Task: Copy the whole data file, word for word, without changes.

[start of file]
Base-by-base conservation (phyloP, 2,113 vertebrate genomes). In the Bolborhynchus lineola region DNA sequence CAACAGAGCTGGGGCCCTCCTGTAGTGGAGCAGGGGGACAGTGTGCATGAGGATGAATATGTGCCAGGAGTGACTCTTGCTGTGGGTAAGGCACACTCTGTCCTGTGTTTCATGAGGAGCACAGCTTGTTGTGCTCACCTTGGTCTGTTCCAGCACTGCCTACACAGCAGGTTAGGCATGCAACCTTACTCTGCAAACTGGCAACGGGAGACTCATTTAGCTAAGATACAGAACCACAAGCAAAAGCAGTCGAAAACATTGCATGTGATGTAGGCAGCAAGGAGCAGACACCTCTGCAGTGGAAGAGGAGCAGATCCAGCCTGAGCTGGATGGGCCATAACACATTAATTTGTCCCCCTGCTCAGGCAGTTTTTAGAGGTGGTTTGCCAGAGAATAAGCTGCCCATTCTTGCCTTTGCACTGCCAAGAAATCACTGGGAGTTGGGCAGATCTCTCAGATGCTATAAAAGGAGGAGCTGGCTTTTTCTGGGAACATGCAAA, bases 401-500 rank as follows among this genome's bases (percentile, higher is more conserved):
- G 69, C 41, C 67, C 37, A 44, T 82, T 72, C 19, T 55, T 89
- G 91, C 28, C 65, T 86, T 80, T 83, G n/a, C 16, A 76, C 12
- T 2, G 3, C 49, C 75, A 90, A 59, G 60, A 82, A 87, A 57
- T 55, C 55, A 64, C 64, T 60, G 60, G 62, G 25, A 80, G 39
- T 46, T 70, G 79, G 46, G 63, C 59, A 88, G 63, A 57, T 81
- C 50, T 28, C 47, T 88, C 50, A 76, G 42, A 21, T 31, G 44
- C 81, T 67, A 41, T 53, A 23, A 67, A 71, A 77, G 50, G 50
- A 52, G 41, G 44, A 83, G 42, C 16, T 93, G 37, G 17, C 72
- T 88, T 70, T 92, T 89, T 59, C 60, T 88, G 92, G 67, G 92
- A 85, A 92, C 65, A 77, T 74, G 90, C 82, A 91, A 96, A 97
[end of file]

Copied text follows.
Base-by-base conservation (phyloP, 2,113 vertebrate genomes). In the Bolborhynchus lineola region DNA sequence CAACAGAGCTGGGGCCCTCCTGTAGTGGAGCAGGGGGACAGTGTGCATGAGGATGAATATGTGCCAGGAGTGACTCTTGCTGTGGGTAAGGCACACTCTGTCCTGTGTTTCATGAGGAGCACAGCTTGTTGTGCTCACCTTGGTCTGTTCCAGCACTGCCTACACAGCAGGTTAGGCATGCAACCTTACTCTGCAAACTGGCAACGGGAGACTCATTTAGCTAAGATACAGAACCACAAGCAAAAGCAGTCGAAAACATTGCATGTGATGTAGGCAGCAAGGAGCAGACACCTCTGCAGTGGAAGAGGAGCAGATCCAGCCTGAGCTGGATGGGCCATAACACATTAATTTGTCCCCCTGCTCAGGCAGTTTTTAGAGGTGGTTTGCCAGAGAATAAGCTGCCCATTCTTGCCTTTGCACTGCCAAGAAATCACTGGGAGTTGGGCAGATCTCTCAGATGCTATAAAAGGAGGAGCTGGCTTTTTCTGGGAACATGCAAA, bases 401-500 rank as follows among this genome's bases (percentile, higher is more conserved):
- G 69, C 41, C 67, C 37, A 44, T 82, T 72, C 19, T 55, T 89
- G 91, C 28, C 65, T 86, T 80, T 83, G n/a, C 16, A 76, C 12
- T 2, G 3, C 49, C 75, A 90, A 59, G 60, A 82, A 87, A 57
- T 55, C 55, A 64, C 64, T 60, G 60, G 62, G 25, A 80, G 39
- T 46, T 70, G 79, G 46, G 63, C 59, A 88, G 63, A 57, T 81
- C 50, T 28, C 47, T 88, C 50, A 76, G 42, A 21, T 31, G 44
- C 81, T 67, A 41, T 53, A 23, A 67, A 71, A 77, G 50, G 50
- A 52, G 41, G 44, A 83, G 42, C 16, T 93, G 37, G 17, C 72
- T 88, T 70, T 92, T 89, T 59, C 60, T 88, G 92, G 67, G 92
- A 85, A 92, C 65, A 77, T 74, G 90, C 82, A 91, A 96, A 97